Putnam Homeschooling2018-06-25T21:24:06+00:00

Putnam Homeschooling Resources for NEW Homeschoolers

free online homeschool

You should be concern with the direction US public education system if you are a parent with conservative values. Unfortunately, for many families in this predicament homeschool has offered a way out of this predicament. For families near Putnam, Great Homeschool can provide the support you seek. At our conventions you can get information on Homeschool Definition and many other subjects of interest to For parents in Texas. Once you have visited in one of our events you’ll acknowledge why so many families with conservative values referred to www.GreatHomeschoolConvention.Com is the best conference for those searching for homeschooling and Putnam.

Lately, homeschooling has gone through numerous advances. Parents today have a lot more options compared to what they did in past times. If you are thinking of this choice for your student, you ought to take a look at the future of homeschooling.

There Are Many Models From Which To Choose – There are several methods to home schooling your kid. There are many schooling types to follow, including School-At-Home, Unschooling, Charlotte Mason, and Electic Education methods. Parents will look at various schooling styles and find one that is a great match for his or her child.

Moms and Dads Have Lots of Means – If you’re homeschooling your son or daughter, you do not need to do everything all by yourself. There are many resources accessible to home schooling parents. You will find web classes that you could sign up your kids for. There are actually computerized teaching tools that will help you expound difficult theories to your kids. These resources can help parents manage the pressures of teaching.

Regulations Are Being Modified – The laws dealing with homeschooling have not stayed static. Several states have made changes to home schooling rules or put new laws into position. It is smart to check out the regulations in your state before starting to homeschool your child.

Home schooling is a superb prospect for many parents. Take time to discover more about home-schooling to see what the future holds.

How you can Help your Children Florish from Home-schooling in Putnam

Homeschooling your child might be very rewarding. Yet, there a path to follow to make sure that they are getting the best with homeschooling in Putnam. So how can you help your children to succeed?

  1. Make Inquires about Courses – First of all, take the time to research the programs and be sure that you locate one which works for your child and you when it comes to fees as well as the curriculum.
  2. Stick to a Routine – Whether your son or daughter is thinking of your as a tutor or sending in their work to “satellite teacher”, it is important that they work with a structure. Make them aware that they must wake up at a particular time in the morning, have the very similar morning routine on school days, and complete the project which is organized for a day before they are considered finished.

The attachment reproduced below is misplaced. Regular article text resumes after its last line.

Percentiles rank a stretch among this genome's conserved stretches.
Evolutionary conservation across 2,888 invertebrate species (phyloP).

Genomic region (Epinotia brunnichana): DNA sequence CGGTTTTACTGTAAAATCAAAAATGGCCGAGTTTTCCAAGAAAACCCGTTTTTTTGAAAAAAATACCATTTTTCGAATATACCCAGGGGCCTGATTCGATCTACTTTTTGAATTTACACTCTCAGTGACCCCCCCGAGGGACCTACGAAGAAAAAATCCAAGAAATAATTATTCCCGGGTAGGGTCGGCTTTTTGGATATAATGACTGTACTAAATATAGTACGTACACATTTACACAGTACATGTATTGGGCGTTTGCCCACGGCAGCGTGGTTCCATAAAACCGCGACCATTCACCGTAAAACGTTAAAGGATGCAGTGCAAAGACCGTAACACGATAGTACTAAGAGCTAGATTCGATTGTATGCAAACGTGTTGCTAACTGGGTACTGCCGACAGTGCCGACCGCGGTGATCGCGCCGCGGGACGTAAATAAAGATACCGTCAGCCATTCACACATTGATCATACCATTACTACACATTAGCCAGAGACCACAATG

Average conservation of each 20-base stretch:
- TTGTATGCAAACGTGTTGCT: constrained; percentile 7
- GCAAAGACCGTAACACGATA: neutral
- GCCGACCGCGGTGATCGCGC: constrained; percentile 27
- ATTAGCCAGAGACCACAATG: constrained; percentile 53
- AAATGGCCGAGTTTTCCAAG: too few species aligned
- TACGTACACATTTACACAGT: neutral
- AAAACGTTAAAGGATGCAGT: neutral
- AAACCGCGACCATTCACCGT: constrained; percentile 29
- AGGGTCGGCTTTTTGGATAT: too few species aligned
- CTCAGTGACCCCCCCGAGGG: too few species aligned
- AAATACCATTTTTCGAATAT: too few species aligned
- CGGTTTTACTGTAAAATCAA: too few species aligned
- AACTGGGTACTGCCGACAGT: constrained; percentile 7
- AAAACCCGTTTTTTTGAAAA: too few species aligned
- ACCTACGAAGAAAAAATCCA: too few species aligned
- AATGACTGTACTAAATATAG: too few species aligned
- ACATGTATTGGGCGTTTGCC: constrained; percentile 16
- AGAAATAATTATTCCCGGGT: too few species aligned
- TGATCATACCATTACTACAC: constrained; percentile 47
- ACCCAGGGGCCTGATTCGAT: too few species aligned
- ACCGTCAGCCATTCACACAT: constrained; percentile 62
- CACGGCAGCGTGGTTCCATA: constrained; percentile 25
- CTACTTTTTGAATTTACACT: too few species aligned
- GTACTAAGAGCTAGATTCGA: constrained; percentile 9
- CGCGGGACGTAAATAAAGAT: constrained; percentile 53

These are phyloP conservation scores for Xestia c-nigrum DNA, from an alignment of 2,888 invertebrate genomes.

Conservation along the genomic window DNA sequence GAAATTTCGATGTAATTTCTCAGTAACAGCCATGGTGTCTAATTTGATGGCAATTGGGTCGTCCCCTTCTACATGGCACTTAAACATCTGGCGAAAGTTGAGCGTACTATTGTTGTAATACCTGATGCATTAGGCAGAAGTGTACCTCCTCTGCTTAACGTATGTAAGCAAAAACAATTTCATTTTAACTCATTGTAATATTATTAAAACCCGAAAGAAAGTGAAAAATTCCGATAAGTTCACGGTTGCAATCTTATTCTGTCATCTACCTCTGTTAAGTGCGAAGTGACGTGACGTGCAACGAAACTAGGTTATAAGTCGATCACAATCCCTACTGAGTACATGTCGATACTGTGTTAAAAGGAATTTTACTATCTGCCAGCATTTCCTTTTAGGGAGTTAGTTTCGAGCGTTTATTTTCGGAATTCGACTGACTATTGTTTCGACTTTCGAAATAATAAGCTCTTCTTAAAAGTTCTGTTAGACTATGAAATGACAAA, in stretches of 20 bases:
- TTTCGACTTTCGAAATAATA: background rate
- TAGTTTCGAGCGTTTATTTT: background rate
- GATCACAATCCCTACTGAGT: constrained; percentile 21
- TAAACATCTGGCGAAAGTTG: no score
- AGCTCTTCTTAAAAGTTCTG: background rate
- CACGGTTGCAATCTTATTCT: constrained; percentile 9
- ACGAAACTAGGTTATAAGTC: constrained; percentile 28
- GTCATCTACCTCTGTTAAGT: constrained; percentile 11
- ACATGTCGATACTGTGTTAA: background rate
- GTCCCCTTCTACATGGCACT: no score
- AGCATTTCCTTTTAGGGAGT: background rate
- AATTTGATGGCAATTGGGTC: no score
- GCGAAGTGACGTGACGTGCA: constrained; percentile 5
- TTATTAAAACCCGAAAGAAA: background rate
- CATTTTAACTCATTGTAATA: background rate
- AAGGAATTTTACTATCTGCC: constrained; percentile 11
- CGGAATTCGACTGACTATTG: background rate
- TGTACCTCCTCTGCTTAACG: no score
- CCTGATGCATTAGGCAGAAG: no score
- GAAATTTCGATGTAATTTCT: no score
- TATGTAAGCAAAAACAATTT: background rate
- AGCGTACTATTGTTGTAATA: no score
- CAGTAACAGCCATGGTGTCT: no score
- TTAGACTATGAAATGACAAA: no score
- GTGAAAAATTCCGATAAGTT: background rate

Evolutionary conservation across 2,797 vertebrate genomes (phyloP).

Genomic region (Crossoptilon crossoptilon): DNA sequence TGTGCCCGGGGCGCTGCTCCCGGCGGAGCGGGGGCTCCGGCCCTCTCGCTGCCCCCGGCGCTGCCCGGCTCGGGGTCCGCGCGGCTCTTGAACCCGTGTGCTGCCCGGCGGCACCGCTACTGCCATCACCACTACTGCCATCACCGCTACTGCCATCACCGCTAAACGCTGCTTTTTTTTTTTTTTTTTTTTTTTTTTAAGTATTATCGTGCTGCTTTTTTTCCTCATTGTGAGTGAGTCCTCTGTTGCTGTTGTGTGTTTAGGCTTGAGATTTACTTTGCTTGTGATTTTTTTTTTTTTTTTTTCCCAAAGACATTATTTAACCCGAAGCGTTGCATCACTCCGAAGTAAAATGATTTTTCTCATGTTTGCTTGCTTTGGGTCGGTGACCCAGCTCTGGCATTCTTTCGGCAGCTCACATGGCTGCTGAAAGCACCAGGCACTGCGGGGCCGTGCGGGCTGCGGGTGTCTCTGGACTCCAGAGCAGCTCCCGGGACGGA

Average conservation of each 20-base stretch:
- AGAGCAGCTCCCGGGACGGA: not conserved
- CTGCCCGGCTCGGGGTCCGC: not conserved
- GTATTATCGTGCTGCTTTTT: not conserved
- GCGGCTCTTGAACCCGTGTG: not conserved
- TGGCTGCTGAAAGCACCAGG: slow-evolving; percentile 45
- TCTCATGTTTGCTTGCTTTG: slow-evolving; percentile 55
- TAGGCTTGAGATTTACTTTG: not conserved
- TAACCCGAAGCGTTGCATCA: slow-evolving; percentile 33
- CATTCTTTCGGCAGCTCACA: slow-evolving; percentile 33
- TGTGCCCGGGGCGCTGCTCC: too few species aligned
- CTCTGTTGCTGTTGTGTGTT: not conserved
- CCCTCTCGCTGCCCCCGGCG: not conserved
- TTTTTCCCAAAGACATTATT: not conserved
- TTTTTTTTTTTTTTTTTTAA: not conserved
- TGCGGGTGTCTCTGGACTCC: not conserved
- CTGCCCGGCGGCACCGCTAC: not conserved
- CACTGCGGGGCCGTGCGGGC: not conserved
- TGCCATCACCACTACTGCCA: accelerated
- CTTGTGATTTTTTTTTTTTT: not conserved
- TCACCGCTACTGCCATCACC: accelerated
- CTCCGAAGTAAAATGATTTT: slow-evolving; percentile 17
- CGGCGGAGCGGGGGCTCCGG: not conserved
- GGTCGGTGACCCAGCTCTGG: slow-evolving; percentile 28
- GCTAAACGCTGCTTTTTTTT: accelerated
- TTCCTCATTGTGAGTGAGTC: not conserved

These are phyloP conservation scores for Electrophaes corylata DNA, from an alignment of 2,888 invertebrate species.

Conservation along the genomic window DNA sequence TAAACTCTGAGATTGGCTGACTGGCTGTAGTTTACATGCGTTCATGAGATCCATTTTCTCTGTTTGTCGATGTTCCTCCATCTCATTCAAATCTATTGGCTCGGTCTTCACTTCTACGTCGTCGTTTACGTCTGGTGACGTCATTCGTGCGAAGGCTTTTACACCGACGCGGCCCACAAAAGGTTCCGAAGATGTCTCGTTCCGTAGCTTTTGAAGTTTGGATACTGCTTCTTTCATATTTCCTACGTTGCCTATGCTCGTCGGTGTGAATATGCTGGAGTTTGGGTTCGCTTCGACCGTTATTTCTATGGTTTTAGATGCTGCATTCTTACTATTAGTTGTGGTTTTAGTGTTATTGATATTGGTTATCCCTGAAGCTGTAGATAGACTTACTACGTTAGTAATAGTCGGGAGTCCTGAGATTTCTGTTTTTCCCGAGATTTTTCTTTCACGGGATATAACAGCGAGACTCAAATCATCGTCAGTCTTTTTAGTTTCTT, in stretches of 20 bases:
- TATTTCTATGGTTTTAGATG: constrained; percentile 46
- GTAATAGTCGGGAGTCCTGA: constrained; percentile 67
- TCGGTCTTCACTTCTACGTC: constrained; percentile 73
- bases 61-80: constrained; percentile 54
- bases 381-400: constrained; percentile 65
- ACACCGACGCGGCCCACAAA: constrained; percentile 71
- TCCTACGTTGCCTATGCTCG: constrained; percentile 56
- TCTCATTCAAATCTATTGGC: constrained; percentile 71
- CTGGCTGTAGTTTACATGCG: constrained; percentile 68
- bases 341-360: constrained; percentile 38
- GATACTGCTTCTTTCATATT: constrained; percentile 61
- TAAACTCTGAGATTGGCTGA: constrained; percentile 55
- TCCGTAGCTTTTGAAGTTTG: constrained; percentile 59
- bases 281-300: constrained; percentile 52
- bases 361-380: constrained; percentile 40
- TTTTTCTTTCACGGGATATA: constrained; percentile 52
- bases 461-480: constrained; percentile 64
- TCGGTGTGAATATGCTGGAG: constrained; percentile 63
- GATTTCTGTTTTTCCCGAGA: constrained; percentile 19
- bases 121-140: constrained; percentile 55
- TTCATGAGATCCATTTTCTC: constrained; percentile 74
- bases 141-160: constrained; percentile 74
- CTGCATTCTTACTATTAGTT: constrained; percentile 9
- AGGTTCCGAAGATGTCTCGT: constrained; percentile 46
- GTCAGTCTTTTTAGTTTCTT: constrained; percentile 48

3. Be Present – Your kids might require assistance with their assignments, or simply need you to make certain that they may be finishing their work and understanding the information. Be present and a part of your kid’s academics.
  4. Allow Them To Have a Dating Life – Kids will need interaction with their peers to be happy and socially fit. Have “field trips” with some other students, bring them away from home, and allow them to make friends their contemporary. If you know of other Putnam homeschooling kids, organize so they can learn in study groups together with your child at a shared location, such as a community center. Parents who would like more information on homeschooling in Putnam and how GreatHomeschoolConvention.Com can impact you kid’s homeschooling experience, please, stop by our blog.

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The SAT vs the ACT: The Real Truth

If college is in your child’s future, what should you choose: the SAT or the ACT? Here are the facts, pros, and cons of the SAT vs. the ACT!

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Which One Would You Take?

The SAT or ACT? Well, twenty years ago, making the choice was easy as pie. Back then, it all boiled down to where you wanted to go to college: you sat the ACT for colleges in the North and Midwest, and the SAT for the rest of them (colleges in the South, and on both the East and West Coasts).

Nowadays, basically every university in the United States accepts both SAT and ACT results. Even if a school prefers one over the other, admissions officers usually convert the scores interchangeably.